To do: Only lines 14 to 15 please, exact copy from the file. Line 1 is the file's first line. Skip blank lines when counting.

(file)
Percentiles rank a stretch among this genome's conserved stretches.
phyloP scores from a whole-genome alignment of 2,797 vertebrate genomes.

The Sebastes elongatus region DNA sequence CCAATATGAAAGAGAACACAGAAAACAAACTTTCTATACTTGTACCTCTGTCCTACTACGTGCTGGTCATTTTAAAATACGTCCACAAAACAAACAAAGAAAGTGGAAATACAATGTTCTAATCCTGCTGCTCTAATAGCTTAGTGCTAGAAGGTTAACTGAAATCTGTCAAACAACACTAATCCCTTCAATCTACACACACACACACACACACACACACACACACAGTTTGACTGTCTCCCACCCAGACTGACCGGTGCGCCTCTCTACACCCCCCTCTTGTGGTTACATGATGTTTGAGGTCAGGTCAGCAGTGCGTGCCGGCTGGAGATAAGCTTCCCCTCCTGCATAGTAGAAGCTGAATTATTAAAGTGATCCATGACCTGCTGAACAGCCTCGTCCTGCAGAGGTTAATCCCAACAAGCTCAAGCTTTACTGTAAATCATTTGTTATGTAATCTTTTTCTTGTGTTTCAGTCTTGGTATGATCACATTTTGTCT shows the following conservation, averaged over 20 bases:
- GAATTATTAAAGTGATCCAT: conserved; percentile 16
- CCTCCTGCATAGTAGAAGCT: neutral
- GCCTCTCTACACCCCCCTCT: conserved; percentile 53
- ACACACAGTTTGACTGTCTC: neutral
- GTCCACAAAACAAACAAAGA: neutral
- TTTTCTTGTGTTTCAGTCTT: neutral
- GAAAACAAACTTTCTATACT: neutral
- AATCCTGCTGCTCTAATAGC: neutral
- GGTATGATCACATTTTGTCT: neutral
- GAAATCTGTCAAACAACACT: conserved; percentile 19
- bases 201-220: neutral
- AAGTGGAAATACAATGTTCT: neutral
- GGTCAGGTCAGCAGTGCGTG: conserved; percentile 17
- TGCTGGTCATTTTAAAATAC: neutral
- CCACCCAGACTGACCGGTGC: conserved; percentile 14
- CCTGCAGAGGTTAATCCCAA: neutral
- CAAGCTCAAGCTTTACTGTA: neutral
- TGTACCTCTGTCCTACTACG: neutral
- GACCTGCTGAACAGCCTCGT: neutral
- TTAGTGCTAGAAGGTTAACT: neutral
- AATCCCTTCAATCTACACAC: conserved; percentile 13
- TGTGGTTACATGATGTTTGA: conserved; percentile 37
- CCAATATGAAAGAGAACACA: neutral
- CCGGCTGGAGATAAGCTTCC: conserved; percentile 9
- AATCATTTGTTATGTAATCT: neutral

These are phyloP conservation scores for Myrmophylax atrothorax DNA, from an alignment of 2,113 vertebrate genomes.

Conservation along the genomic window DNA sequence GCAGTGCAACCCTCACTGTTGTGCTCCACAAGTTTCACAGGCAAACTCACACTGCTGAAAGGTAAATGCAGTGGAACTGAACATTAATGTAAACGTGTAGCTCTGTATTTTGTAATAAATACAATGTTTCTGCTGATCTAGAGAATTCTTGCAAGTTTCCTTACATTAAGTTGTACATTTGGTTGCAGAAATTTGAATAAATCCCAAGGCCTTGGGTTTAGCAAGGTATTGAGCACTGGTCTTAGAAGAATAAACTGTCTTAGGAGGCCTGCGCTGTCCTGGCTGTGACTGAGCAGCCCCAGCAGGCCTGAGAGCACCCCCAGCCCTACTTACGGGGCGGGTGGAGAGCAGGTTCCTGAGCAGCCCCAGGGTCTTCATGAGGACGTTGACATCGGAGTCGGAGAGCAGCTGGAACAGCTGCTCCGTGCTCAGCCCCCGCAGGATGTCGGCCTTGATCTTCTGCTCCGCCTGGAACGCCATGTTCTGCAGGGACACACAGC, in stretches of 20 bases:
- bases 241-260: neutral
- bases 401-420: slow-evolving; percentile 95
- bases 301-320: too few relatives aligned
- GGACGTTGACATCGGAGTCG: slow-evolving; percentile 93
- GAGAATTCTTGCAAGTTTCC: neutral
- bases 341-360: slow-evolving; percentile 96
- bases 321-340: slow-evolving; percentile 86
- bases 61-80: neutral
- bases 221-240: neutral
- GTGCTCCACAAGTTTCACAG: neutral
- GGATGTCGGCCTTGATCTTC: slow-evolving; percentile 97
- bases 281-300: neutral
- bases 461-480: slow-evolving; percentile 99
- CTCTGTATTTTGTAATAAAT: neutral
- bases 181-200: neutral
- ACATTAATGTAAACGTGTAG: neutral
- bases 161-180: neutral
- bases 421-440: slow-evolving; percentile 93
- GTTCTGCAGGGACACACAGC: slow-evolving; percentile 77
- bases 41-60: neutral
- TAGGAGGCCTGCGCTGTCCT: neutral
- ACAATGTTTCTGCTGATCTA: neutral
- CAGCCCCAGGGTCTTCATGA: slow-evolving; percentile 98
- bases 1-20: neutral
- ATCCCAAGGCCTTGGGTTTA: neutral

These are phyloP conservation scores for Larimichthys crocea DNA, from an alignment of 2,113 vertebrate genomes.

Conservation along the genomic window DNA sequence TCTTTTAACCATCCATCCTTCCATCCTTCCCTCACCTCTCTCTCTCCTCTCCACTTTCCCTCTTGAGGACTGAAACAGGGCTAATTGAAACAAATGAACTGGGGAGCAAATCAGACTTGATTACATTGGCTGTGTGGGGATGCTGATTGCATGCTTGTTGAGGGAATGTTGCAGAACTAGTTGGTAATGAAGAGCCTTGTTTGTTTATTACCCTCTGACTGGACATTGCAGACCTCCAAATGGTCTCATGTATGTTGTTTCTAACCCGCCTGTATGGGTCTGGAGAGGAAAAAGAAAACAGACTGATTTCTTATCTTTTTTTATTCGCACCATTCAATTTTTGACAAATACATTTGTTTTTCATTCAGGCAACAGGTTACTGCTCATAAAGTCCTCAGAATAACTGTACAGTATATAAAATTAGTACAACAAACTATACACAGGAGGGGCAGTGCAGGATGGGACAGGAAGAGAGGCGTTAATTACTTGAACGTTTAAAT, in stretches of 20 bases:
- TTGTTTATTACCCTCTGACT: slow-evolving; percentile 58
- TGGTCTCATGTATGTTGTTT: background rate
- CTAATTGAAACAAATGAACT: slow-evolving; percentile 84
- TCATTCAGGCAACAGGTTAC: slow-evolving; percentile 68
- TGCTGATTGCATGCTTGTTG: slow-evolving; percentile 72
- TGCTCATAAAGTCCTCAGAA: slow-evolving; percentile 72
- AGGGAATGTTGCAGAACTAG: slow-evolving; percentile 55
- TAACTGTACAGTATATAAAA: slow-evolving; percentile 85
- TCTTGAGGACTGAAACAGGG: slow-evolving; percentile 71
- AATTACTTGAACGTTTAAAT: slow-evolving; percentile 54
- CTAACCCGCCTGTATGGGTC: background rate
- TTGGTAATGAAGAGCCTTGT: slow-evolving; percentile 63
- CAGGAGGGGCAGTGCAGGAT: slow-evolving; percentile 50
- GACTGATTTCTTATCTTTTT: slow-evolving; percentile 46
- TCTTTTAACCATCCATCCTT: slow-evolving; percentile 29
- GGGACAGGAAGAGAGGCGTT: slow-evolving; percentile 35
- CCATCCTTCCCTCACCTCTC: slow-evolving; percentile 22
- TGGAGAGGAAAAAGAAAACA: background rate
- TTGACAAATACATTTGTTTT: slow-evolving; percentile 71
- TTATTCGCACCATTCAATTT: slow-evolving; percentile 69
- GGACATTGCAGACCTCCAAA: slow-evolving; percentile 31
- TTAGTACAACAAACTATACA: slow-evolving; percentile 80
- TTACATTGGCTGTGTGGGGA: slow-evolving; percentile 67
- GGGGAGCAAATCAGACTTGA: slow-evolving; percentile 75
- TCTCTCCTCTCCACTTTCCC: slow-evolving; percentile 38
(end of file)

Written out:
- bases 201-220: neutral
- AAGTGGAAATACAATGTTCT: neutral